There are many attributes that make us unique: our thoughts, feelings, taste in music, sense of humour, the way we smile, our favourite colour – even our deepest darkest secrets and intimate desires. These are things that define you, as your body ages and changes on the outside. But you remain the same – this is usually subjective self-perception, of course. Sure, technology may advance and the music may not be to your taste anymore, but ageing should not see you marginalised into a societal based prejudice.
Throughout history, ageing was admired and revered; those who were fortunate enough to reach their later years were seen as elders, wise, knowledgeable and respected. This is how the world once was and how it should have remained; sadly it did not. As we age our bodies begin to be judged as flawed, imperfect versions of what once was; rotting shells that need to be put aside where no one can see.
Our revered elders became invisible. We afford little thought to the person inside, still very much alive, still enjoying the wonders that life has to offer; instead we take them for granted and in some instances even treating them as if they were unable to think for themselves. Slowly our elders succumb to this ageist Western society where youth is the only currency worth investing in. In part subscribing to the social stigmas constantly reaffirmed by the media. Our once elders are now a societal burden, a reminder of what will happen to most of us, yet no longer celebrated but feared.
As we age, are we suddenly going to stop having thoughts and feelings? Unlikely. It is for this reason, for you, for me, for everyone who is ageing (which is all of us) that I chose to research sexuality, well-being, self-esteem and self-perception in elders. It is my hope to elucidate, as has been recognised by the World Health Organization (WHO), that sexuality is a lifelong need, and an important one that sustains both emotional and physical health.
I hope to enact change to eradicate the invisibility of our ageing population, so that once again we revere our elders for the important place they hold within our lives. With an ever ageing population, we must aim to embrace our elders as we once had, and look on them as assets to society rather than burdens. As you are reading this, elders around the world silently excel as babysitters, volunteers, tutors, and even as academics and researchers.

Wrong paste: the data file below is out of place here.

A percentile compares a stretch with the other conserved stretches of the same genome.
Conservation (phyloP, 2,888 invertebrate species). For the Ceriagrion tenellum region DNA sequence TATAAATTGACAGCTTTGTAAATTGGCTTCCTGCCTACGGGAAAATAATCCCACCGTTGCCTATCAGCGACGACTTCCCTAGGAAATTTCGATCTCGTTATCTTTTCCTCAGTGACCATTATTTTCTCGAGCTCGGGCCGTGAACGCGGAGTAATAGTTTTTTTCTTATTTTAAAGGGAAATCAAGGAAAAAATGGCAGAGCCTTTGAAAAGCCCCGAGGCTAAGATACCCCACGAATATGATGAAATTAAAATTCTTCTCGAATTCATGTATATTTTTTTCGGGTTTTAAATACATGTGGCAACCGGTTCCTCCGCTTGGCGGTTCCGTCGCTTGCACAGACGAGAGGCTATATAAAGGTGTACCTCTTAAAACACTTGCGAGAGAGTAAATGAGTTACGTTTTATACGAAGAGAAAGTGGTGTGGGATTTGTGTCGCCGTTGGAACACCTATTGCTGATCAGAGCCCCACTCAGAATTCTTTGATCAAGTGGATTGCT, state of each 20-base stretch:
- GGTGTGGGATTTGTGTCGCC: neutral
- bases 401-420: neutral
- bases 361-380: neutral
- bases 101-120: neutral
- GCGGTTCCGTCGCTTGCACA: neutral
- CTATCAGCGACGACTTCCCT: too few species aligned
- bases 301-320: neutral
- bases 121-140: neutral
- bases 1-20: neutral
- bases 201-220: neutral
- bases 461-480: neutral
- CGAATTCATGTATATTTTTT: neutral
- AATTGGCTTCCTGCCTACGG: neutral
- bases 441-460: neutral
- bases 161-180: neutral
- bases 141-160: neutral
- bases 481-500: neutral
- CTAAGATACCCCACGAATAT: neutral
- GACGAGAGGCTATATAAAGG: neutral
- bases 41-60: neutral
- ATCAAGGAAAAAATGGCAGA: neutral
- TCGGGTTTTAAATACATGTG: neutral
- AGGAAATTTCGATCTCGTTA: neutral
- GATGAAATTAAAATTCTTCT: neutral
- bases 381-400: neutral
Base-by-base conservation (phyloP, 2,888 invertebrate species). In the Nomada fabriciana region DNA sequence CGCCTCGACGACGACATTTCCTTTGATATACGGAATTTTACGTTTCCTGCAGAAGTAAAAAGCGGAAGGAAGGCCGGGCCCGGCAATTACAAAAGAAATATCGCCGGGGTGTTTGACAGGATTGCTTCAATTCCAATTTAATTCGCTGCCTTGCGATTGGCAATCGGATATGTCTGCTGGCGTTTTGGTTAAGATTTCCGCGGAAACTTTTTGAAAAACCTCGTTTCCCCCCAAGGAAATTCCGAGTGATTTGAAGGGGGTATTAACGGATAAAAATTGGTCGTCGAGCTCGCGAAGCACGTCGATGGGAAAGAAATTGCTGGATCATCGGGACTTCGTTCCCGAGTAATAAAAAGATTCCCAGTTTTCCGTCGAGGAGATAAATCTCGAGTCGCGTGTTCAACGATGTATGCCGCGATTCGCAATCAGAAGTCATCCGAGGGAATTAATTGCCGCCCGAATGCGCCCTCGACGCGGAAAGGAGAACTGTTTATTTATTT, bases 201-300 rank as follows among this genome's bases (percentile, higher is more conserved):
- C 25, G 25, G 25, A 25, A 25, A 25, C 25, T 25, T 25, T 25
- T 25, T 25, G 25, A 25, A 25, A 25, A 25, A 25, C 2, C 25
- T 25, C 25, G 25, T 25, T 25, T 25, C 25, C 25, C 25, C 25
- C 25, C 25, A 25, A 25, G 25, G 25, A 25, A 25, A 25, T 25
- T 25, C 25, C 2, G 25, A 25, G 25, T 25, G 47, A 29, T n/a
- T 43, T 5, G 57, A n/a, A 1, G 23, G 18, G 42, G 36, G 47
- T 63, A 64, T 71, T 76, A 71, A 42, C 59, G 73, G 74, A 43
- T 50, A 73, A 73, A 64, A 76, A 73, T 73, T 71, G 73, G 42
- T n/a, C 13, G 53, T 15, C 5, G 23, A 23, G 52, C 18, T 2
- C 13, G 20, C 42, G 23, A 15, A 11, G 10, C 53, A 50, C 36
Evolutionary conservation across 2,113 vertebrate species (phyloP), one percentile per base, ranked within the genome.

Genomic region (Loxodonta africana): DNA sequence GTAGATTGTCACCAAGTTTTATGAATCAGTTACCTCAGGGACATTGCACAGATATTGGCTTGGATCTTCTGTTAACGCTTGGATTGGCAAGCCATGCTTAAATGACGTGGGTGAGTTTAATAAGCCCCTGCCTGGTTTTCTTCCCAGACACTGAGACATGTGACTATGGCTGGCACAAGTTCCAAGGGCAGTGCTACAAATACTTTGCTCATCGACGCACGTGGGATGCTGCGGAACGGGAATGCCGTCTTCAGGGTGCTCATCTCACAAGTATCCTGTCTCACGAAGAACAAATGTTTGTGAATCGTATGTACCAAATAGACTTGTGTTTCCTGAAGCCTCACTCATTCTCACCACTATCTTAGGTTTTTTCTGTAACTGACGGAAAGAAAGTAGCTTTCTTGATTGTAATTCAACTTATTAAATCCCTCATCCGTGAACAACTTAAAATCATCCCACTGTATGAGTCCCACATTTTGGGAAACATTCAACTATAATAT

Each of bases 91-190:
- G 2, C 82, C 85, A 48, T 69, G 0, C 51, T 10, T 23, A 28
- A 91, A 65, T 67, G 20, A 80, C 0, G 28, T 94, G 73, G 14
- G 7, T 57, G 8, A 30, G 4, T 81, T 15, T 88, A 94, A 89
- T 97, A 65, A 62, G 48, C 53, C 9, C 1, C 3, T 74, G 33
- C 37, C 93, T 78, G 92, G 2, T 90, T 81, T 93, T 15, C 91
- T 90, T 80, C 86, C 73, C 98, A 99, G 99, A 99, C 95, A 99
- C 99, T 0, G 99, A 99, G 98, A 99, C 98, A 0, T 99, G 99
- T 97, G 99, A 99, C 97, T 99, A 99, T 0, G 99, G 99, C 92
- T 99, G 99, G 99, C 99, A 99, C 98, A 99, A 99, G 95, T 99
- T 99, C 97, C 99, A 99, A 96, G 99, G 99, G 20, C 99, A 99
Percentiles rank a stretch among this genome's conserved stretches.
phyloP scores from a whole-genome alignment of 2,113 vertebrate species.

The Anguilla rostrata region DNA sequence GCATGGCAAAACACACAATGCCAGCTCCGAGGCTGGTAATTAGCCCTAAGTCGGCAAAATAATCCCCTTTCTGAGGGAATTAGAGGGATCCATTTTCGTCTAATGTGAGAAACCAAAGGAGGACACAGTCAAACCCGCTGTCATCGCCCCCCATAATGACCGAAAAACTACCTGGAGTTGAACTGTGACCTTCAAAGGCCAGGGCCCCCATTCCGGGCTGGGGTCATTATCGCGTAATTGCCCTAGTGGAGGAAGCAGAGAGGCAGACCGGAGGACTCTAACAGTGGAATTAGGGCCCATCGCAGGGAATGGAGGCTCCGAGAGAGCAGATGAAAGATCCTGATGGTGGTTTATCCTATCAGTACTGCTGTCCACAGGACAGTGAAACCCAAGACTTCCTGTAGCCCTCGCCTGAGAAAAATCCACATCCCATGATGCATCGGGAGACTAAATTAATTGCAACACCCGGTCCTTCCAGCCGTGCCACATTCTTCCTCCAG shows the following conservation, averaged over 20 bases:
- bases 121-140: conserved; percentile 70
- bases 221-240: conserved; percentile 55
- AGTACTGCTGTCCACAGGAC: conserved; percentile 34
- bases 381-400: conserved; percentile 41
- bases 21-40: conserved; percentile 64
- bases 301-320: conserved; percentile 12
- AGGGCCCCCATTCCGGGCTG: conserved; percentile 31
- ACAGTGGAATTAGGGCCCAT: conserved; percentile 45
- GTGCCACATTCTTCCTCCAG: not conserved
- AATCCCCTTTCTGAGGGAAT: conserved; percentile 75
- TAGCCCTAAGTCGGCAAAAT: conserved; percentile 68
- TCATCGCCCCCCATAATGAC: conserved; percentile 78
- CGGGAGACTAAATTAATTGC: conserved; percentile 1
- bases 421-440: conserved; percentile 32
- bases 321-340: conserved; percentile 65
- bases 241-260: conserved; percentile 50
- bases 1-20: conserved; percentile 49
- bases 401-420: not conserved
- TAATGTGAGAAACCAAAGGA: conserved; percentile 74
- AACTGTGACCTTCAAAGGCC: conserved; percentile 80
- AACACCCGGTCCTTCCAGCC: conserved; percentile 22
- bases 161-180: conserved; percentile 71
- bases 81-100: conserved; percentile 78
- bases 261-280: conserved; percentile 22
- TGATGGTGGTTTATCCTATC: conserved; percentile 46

In this first of my (hopefully many) research projects, I hope to demonstrate that as our bodies age with the passage of time, we exist as we do now inside it. Increasing awareness in society regarding health and care for elders needs to be in our future; the current view of ailing human imperfection must end as it is unhelpful and ignorant. Our elders deserve access to more open dialogue with health providers, regarding sexual function and disease control; care facilities updated to include spousal rooms for ageing couples, and better access to mental health professionals to help with grieving and isolation from losing partners and friends. These are but a few examples to help facilitate a better future for our elders.
My preliminary research findings show that not only do our elders continue to express their sexuality, but they welcome and appreciate it. For some elders this can simply mean a kiss or a cuddle in front of the TV, for others it may be a more elaborate sexual act. Regardless, engaging sexuality regularly keeps a spring in their step and a spark in their lives. Although many seem to have carried the stigma from younger generations of ageing with them, the freedom to now express their sexuality into their older adulthood brings a multitude of physical and psychological benefits. Affording our elders a basic human right with privacy that’s free from judgement is not too much to ask. When you get older would you prefer to be supported, healthy, engaged and revered for your lifetime of knowledge? I know I would.
Melleah Strautins is an honours researcher at Edith Cowan University in Australia. Melleah sits on the editorial board of Psychreg Journal of Psychology.
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